Between these themes were serious moments of tension as Eliza works through challenges, heartfelt friendships, awkward parent-child dynamics, and an amazing segment as Mr Doolittle (EastEnders‘ Adam Woodyatt) gets ready for Church surrounded by men and women in dresses, boozers, and featuring a parody of a funeral procession as he is pulled away casket-like to a wedding that will put an end to his life about the town.

Another amazing segment between the great performances of the main three (Xavier, Kennedy, and Middleton) was the genuinity of Freddy Eynsford-Hill (Tom Liggins) as he falls head over heels for Eliza and her funny mannerisms and occasional swearing. His performance brought a smile to my face as I felt the sincerity and passion he felt for Eliza in the perfectly sung ‘On the Street Where You Live’, even beating his movie counterpart Jeremy Brett in his ability to sing with such pure emotions. Indeed, he even made me feel a little bad for the character as he was often seen as an idiotic or puppy-like man whose love was never taken seriously, even though it was a little performative.

The set was amazing, with a stunning two-level office/living room area with windows, furnishing, stairs, working doors and more spinning to reveal a bathroom, an area near the front door, and a small cranny in the street outside the house, giving the place glorious dimension and detail.

Other sets were usually less extravagant but included an enterable pub and London backdrop, a Covent Gardens set with columns and fences, and a ballroom set with fancy peacock-decorated bars, stairs and chandeliers. It was also interesting to note the way that several of the high-class gatherings were portrayed in blue or purple lighting that suggested a certain prestige, whereas the Higgins household remained a neutral yellow or orange, and the poorer areas of London were often a muddier brown, smoky or obscured colour palette, furthering the sense of class divisions subconsciously.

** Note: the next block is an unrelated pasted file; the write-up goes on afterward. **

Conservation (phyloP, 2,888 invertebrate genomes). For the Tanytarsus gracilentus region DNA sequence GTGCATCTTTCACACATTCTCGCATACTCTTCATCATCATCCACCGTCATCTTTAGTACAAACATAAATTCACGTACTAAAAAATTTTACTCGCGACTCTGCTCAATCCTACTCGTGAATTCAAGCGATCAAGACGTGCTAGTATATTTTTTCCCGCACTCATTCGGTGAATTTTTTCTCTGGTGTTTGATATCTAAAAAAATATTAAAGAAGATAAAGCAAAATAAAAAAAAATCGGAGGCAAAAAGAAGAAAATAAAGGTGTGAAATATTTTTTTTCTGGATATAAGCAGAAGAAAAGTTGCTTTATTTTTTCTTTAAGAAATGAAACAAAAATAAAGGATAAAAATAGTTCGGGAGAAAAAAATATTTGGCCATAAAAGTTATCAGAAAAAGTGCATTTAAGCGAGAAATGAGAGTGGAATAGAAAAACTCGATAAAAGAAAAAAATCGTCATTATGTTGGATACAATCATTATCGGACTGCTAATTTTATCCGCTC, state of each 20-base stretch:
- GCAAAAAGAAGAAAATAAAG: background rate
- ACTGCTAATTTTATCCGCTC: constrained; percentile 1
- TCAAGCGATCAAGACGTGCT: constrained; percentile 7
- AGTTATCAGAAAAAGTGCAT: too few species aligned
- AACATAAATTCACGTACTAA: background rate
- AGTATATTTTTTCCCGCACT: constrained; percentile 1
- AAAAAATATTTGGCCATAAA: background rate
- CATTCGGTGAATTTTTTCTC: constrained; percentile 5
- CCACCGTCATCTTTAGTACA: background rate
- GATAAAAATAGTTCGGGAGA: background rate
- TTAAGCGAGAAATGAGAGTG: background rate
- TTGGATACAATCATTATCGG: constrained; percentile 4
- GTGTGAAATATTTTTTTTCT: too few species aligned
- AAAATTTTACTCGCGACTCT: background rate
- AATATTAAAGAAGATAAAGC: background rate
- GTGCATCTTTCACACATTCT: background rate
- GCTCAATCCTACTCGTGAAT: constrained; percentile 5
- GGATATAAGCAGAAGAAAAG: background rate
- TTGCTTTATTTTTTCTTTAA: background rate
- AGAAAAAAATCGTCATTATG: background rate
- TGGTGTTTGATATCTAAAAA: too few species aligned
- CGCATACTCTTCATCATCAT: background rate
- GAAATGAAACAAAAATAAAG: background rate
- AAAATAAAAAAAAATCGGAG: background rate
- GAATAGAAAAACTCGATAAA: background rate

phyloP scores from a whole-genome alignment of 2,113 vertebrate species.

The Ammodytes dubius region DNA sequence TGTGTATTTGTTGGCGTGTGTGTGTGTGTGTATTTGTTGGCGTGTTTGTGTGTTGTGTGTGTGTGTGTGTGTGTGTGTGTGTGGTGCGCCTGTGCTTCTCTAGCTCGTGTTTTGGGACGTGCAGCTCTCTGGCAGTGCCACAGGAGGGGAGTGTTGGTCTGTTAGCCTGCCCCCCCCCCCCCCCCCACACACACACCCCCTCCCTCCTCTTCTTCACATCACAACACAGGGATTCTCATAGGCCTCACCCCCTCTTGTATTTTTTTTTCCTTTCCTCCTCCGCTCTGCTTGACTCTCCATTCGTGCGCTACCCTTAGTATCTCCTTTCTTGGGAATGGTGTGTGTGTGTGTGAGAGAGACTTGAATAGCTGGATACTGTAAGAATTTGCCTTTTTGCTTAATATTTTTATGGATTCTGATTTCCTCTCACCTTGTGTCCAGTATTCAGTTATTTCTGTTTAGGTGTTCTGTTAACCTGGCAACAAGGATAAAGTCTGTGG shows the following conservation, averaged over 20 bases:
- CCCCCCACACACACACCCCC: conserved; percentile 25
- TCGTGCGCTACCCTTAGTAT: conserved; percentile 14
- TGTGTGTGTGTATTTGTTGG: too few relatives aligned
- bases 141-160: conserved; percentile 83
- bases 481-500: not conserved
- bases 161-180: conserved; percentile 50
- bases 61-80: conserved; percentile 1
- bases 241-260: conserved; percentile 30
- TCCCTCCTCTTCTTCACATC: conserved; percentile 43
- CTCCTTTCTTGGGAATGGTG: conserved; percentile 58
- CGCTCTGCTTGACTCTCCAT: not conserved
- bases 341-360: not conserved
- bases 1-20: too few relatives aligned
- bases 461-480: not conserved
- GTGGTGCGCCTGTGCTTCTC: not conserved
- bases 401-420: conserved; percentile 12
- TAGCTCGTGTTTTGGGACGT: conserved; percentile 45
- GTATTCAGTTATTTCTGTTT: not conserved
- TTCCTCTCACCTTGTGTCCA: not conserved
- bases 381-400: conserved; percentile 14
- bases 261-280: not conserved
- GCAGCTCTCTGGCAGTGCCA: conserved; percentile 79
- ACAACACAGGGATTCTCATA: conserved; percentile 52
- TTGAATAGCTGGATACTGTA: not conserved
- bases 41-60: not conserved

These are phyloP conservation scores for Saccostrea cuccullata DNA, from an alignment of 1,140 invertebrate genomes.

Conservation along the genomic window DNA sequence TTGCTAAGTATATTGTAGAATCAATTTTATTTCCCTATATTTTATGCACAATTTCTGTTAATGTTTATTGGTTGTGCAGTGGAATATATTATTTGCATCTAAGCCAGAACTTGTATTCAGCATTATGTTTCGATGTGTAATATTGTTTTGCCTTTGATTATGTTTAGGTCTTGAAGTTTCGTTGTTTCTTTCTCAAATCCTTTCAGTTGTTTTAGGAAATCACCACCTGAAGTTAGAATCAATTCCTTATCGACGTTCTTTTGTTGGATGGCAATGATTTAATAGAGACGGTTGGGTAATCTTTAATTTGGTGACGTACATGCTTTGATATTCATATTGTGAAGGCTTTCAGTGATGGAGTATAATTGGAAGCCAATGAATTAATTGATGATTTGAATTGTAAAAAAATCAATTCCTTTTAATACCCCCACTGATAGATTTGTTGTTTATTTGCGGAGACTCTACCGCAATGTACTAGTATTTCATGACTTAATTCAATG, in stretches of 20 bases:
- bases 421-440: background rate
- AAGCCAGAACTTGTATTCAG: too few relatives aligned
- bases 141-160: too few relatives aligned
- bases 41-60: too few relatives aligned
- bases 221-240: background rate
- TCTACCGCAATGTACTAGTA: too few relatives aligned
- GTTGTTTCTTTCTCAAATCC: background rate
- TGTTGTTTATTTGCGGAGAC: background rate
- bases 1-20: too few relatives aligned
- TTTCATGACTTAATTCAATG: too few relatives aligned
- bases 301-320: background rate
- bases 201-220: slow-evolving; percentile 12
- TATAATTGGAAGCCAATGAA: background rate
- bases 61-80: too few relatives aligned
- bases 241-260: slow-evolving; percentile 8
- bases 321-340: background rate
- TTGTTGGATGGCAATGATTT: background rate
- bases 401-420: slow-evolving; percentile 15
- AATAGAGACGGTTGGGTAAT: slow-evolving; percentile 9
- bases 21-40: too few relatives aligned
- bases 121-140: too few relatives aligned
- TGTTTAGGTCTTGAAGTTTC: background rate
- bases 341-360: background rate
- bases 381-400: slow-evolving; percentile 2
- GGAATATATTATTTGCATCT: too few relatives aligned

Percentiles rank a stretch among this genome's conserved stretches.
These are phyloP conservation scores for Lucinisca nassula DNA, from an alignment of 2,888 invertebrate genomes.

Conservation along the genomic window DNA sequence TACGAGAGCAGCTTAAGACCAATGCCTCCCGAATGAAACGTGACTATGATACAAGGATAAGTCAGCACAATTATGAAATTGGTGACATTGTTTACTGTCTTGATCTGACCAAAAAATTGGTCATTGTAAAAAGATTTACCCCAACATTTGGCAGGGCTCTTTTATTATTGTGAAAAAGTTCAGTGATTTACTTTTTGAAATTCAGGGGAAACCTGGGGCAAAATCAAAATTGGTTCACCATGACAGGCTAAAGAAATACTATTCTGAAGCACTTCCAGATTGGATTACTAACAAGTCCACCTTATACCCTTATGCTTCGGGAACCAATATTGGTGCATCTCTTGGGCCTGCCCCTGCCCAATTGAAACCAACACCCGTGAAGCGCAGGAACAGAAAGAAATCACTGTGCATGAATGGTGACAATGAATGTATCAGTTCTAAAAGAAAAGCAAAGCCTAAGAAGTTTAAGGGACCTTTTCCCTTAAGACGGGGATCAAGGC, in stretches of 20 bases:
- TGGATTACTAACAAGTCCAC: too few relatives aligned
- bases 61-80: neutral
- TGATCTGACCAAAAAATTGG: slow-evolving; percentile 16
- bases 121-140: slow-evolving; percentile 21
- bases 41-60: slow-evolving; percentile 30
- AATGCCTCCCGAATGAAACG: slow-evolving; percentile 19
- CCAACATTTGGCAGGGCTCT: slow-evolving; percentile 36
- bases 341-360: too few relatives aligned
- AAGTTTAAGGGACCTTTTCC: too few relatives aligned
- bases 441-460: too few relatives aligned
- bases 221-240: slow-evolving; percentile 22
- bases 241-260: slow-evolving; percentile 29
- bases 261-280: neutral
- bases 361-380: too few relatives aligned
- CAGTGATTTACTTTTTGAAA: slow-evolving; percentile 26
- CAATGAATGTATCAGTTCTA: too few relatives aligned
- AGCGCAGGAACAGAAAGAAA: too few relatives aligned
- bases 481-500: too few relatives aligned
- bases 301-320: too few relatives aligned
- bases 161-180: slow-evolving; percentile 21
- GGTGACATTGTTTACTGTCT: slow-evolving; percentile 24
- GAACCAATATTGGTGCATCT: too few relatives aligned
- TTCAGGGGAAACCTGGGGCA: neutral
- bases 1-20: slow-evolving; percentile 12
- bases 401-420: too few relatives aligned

Singing in the impoverished areas of London was also a more communal feeling or had clashing lines or flowing harmonies and dance that matched the bustling feel of London, unlike the delicate staccato rhythms, rigid movements and black and white pompous costumes of ‘Ascot Gavotte’. Speaking of the costumes, boy were they well-made! The long, flowy dresses, blazers, nightwear, oversized feather hats, sequins, gloves, embroidery and parasols; all were treated with the upmost care and attention to detail.

The company. Photo: Marc Brenner

The only thing I felt a little disheartened about was the abruptness of the ending, which mirrors the original play’s ending, rather than the musical’s ending. Whilst I don’t think this can be avoided without changing Eliza’s empowering actions at the end, I just felt a little shocked at the lack of dialogue that occurs in the last scene of the play (although this isn’t really a criticism I can hold against the play, more of an observation as a first time viewer of the tale I suppose).

However, I was amazed to see how many dimensions Xavier was able to give Higgins by the end, and how well Kennedy breathed feminine fortitude and emotion into the heart of Eliza. But with an outstanding star-studded cast, every performer shone with moments of comedy, elegance, singing, and more, creating a unique spin on the classic, despite most of the material remaining largely the same.

The play received a standing ovation and was met with lots of laughter and audience participation as the crowd clapped along to many of the more light-hearted songs.

Whether you want to rewatch the classic film in stage form, be cordially invited to a night of loverly singing and witty entertainment, or to simply have a loverly night out with the family, this show is the perfect watch, and I would highly recommend attending the show before its too late.


My Fair Lady runs at Palace Theatre Manchester until April 1 – the final stop of its UK tour.

More Coverage

Review: Once on This Island

Once on This Island is an interesting and intelligent racial reimagining of The Little Mermaid – with gorgeous costumes and majestic lighting but a disappointing set (or lack thereof)

Review: La Clique

The Mancunion attended La Clique’s exclusive launch party to celebrate its Northern premiere – and we were absolutely blown away

Review: Rodgers and Hammerstein’s Oklahoma!

Daniel Fish’s radical reimagining of Rodgers and Hammerstein’s Oklahoma! is ambitious, intelligent, and (intentionally) unenjoyable

Live review: Samantha Barks at Theatre Royal Drury Lane

Musical theatre icon Samantha Barks performed a superb solo concert at Theatre Royal Drury Lane – where she usually plays Elsa in Frozen